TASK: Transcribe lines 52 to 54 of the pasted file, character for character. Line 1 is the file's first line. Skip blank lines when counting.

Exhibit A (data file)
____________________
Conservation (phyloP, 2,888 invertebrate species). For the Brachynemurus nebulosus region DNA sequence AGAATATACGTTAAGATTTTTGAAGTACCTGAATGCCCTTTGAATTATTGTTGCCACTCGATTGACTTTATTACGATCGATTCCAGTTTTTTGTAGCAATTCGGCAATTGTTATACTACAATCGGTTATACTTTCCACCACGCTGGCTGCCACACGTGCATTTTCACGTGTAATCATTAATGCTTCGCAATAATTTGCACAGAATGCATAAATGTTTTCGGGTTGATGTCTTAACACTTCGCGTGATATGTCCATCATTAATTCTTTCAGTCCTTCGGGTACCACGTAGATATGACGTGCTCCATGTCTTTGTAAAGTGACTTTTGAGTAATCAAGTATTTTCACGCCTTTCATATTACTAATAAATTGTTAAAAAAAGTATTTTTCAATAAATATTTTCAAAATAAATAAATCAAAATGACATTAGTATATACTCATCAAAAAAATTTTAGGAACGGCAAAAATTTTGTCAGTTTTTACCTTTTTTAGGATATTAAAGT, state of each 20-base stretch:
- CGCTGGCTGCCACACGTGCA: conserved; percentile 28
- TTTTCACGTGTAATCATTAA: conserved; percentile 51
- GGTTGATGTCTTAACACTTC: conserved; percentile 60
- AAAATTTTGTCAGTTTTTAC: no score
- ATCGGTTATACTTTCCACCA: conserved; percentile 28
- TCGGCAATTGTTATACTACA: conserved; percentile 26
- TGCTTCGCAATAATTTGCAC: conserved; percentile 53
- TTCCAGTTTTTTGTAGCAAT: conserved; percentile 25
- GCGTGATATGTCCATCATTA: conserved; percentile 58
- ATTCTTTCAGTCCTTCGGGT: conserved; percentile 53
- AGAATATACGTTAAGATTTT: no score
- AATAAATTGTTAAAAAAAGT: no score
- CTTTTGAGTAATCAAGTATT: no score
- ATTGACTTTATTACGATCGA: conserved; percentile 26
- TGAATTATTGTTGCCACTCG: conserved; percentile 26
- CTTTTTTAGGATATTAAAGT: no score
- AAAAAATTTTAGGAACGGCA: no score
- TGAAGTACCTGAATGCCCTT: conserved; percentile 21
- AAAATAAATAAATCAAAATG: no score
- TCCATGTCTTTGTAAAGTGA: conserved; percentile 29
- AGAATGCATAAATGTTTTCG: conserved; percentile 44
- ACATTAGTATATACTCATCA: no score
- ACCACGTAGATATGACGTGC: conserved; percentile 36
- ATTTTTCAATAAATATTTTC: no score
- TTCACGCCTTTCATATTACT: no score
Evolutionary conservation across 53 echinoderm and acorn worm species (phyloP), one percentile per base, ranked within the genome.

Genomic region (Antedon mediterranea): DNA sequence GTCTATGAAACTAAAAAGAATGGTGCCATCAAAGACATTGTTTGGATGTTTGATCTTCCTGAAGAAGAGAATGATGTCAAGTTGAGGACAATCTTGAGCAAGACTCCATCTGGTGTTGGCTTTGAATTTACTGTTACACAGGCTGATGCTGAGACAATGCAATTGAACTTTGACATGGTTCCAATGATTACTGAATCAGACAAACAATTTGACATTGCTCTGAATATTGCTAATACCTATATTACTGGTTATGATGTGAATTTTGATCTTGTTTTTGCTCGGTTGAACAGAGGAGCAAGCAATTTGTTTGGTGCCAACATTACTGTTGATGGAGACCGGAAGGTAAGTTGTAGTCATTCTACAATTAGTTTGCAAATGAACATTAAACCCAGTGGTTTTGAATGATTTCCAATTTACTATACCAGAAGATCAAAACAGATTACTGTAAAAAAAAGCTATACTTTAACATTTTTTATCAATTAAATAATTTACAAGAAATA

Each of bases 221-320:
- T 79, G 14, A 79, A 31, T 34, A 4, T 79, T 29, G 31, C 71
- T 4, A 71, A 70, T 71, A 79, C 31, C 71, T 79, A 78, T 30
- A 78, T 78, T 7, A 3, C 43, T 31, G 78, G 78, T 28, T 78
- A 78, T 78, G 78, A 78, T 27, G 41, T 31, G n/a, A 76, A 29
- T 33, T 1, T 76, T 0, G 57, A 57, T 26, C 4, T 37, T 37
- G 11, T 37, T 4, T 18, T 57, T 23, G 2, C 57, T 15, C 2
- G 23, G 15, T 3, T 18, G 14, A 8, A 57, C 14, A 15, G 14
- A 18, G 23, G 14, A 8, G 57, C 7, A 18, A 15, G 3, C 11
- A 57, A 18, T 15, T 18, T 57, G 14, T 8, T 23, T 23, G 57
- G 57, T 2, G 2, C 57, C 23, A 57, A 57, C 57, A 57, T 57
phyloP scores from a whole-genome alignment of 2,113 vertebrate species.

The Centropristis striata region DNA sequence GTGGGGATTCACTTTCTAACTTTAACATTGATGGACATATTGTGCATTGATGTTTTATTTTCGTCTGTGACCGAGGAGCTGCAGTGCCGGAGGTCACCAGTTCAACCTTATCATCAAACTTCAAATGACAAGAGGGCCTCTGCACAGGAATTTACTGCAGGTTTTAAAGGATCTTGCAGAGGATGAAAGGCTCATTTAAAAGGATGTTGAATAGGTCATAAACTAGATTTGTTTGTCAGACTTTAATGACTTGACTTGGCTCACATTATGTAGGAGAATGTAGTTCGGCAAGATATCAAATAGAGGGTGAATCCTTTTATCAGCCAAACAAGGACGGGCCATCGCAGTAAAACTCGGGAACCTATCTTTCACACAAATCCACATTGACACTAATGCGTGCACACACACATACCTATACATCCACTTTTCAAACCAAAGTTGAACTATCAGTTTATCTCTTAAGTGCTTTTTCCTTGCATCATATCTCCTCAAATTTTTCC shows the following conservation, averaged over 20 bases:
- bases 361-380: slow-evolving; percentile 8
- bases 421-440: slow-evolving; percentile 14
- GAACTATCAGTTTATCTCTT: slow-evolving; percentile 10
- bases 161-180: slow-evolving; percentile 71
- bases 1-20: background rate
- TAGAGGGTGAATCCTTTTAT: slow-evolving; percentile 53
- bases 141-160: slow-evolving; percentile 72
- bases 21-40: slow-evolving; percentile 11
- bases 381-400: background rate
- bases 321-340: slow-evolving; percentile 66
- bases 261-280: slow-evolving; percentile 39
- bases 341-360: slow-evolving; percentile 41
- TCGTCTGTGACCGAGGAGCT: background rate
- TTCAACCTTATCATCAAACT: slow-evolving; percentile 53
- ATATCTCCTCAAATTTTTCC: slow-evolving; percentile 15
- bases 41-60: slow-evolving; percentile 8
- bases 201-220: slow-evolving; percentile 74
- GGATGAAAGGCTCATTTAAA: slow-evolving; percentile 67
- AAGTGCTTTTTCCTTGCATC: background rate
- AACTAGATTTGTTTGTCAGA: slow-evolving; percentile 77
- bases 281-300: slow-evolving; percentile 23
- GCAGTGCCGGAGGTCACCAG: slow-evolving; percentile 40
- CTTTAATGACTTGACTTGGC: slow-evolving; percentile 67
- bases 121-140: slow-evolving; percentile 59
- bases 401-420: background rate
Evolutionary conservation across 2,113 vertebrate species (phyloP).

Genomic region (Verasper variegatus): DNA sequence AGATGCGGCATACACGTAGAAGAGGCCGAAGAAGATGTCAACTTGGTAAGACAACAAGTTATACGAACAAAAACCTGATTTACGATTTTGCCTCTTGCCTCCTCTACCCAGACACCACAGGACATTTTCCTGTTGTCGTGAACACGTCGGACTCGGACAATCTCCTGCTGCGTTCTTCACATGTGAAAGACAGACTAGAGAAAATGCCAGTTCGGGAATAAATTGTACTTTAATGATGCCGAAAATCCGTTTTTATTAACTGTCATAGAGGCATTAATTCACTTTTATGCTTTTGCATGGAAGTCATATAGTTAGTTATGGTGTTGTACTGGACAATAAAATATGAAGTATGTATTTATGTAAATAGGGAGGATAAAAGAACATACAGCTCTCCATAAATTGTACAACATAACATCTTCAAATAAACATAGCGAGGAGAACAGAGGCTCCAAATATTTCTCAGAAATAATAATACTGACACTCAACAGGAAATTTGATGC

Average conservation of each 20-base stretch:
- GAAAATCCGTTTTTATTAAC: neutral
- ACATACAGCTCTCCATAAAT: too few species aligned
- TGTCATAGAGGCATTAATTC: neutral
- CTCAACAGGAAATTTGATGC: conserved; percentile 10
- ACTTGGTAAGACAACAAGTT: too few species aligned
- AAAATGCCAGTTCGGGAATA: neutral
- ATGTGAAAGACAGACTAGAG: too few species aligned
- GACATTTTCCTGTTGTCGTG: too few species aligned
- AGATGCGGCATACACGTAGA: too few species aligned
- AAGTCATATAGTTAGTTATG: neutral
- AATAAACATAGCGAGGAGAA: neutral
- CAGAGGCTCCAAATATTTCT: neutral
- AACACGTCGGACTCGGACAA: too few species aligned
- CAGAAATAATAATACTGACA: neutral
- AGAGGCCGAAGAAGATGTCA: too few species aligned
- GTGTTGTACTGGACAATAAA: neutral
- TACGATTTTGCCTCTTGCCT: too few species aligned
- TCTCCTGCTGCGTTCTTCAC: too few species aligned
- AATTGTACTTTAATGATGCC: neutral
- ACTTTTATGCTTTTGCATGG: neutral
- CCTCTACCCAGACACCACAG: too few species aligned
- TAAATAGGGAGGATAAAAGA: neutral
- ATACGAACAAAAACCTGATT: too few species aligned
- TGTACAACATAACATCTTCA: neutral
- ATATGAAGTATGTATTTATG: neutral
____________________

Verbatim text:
- bases 261-280: slow-evolving; percentile 39
- bases 341-360: slow-evolving; percentile 41
- TCGTCTGTGACCGAGGAGCT: background rate